[All photos by Conor Rose]

There’s a slew of Indian restaurants (not to mention, restaurants of literally every cuisine imaginable) within a 5 block radius of practically anywhere you stand in Queens, but here’s a new one for your radar: Kurry Qulture. A seasonal Indian restaurant located in the heart of Astoria, Kurry Qulture takes local. fresh ingredients into its culture and serves dishes in a casual yet trendy atmosphere (and there’s a backyard – score!). Their menu has many offerings, one of which is a chef’s tasting menu, covering a selection of their offerings based on the chef’s recommendations and of course, the diner’s own tastes.

I tend to stray from tasting menus due to a gluten allergy and also because these kinds of things seem to have such a high price tag, but no worries here – unfazed by allergies, the KQ team brought out dish after Indian dish that was a combination of authentic and innovative, well worth the $60 price for the meal.

We began with a dainty cup of vegetable fenugreek soup. Though unassuming and not much to look at, each sip was surprisingly complex and packed with flavor, hinting at the tastes to come in the following dishes.


Shrimp Chettinad


KQ Cauliflower

Second course was a sampling of two starters that impressed us right off the bat. The KQ Cauliflower floret with garlic infused ketchup was one of our top bites of the meal, cooked so tenderly it almost could have passed for a chicken nugget dunked in ketchup, which in our opinion, is a wonderful thing. Paired with Shrimp Chettinad, the seafood bite had a slight kick from mustard seeds, as well as a satisfying crunch from the tapioca bed it rested upon.


Kebab sampling: Achari Chicken Tikka, Chicken Buhkni, and Turkey

How someone would be able to choose one of the kebabs from the selection of appetizers is beyond me, but with the tasting menu, we were able to sample three, all topped with housemade chutney. We enjoyed the Achari Chicken Tikka, with a pickling spice marinade; Turkey with a coriander and cumin marinade, topped with cranberry chutney; and finally Chicken Buhkni (the spiciest!) with a three-chili marinade, paired with pineapple chutney.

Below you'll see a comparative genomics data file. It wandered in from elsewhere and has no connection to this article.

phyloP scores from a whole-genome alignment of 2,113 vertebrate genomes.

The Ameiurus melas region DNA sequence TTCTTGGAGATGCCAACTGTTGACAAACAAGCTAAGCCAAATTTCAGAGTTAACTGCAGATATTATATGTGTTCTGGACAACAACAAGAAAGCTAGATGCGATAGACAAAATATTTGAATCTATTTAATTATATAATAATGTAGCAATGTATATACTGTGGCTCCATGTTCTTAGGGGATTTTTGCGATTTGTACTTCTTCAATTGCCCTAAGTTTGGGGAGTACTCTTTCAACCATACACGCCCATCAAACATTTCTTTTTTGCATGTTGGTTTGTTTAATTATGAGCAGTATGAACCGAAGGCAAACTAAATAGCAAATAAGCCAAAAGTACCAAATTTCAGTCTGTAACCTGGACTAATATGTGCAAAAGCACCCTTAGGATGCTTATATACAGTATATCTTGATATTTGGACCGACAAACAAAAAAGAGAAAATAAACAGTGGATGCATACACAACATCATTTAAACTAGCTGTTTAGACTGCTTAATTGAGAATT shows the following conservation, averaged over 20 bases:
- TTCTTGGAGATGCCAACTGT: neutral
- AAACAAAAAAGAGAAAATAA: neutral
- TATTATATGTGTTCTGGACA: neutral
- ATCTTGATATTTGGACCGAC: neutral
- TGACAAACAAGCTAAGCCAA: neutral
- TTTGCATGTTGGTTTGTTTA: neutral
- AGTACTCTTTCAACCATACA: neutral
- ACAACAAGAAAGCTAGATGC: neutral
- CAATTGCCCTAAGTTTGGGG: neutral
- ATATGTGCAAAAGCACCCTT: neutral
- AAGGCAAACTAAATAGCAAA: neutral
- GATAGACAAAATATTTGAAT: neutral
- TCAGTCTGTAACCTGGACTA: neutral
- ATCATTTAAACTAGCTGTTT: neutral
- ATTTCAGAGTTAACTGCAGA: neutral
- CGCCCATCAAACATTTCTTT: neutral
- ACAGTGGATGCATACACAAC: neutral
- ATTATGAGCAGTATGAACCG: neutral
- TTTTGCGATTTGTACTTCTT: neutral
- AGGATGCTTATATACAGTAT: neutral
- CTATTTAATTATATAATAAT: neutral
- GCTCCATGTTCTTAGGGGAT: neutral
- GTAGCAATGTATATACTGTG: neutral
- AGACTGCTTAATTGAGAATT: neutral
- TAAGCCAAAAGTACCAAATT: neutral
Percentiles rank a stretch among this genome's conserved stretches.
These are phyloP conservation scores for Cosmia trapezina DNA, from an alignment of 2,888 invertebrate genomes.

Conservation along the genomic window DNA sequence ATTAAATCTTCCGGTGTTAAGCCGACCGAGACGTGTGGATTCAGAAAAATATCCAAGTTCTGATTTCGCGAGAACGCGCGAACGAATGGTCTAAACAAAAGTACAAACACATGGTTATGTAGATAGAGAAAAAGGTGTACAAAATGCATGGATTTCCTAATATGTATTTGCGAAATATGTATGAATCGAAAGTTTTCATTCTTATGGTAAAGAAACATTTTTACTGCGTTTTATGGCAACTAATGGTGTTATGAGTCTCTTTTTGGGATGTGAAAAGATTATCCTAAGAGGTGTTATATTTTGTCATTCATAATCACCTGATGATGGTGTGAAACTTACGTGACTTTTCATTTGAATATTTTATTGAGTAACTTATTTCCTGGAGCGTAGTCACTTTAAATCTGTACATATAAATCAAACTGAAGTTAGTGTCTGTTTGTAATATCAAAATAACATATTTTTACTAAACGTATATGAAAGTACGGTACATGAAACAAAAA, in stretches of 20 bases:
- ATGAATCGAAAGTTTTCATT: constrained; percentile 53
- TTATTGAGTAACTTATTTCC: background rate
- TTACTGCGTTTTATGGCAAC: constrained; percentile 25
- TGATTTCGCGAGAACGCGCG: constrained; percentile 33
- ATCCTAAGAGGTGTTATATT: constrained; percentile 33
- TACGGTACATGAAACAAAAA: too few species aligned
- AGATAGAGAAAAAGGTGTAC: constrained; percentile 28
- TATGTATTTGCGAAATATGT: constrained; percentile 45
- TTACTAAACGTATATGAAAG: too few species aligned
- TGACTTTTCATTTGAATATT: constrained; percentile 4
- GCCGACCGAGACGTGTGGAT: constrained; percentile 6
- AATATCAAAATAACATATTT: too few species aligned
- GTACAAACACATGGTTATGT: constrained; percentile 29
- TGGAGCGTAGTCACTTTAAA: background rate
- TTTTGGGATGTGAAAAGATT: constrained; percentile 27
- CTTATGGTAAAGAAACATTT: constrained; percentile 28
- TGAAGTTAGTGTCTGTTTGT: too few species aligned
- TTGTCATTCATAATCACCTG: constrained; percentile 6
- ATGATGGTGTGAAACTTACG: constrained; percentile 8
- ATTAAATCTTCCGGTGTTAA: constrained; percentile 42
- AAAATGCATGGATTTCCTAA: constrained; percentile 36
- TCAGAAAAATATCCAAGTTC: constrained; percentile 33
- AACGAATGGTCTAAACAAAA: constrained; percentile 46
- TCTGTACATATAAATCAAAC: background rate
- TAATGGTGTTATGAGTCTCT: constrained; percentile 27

Karahi Paneer, Beet Carrot Kofta, Sweet and Sour Eggplant

Next on deck was a sampling of vegetarian “wet” dishes. The Karahi Paneer was the traditional Indian version of cottage cheese served with garlic and sweet peppers, served next to a whole baby Sweet and Sour Eggplant, dressed with a tomato-tamarind sauce. The Beet Carrot Kofta was my favorite of the entire meal, essentially a “beetball” drenched in an onion tomato gravy that I wanted to pour over everything. As delicious as everything else on the plate was, I actually ended up dipping everything else in that gravy.

At this point, we had ravaged the first few courses so that by the time we got to the fourth, we had began to slow down. Nevertheless, we powered on. The Duck Bihari was marinated and topped with a tomato gravy, sliced and served with cumin rice – a dish I would have normally gobbled up in a heartbeat, but had to save the last few bites as leftovers (something that I did not regret the next day).


Duck Bihari

Fifth course was an incredibly tender slow-cooked Bhuna Goat, cooked with whole spices and paired with rice for the gluten-free eaters, and pillowy-crispy garlic and olive oil naan for the glutinous crowd. Not typically part of an Indian menu, goat is Kurry Qulture’s tribute to being immersed in an incredibly Greek neighborhood.

Finally, dessert ended the extensive meal on a delightfully sweet note. There was Gulab Jamun (a small rice doughnut ball soaked in honey and topped with a bit of coconut), Rasmalai (a barely sweet, milky paneer with notes of pistachio) and the creamiest mango cheesecake.


The Blurry SOS

Oh, and let’s not forget the cocktails! With an extensive cocktail list, we indulged in four beautifully crafted drinks throughout the meal, those being the photogenic Blurry SOS (whiskey, homemade blackberry syrup, soda), the bright, tropical No Fire Engine (rosemary infused gin, passionfruit, champagne), the cheekily named and classy Thirstiest Avenue (anejo, Lillet rose, chocolate bitters), and a refreshing Diya (bourbon, ginger beer, fresh ginger).

Before the meal was even halfway over, I was already thinking about who I would recommend this spot to for dinner, whether they’re looking specifically for Indian food or not. If it’s for a date or a group dinner, for someone just dipping their toe into Indian cuisine or for the more experienced eater, trust us – do not sleep on Kurry Qulture.


This meal was provided by Kurry Qulture, a restaurant we truly love. All opinions are our own. For more photos, click here.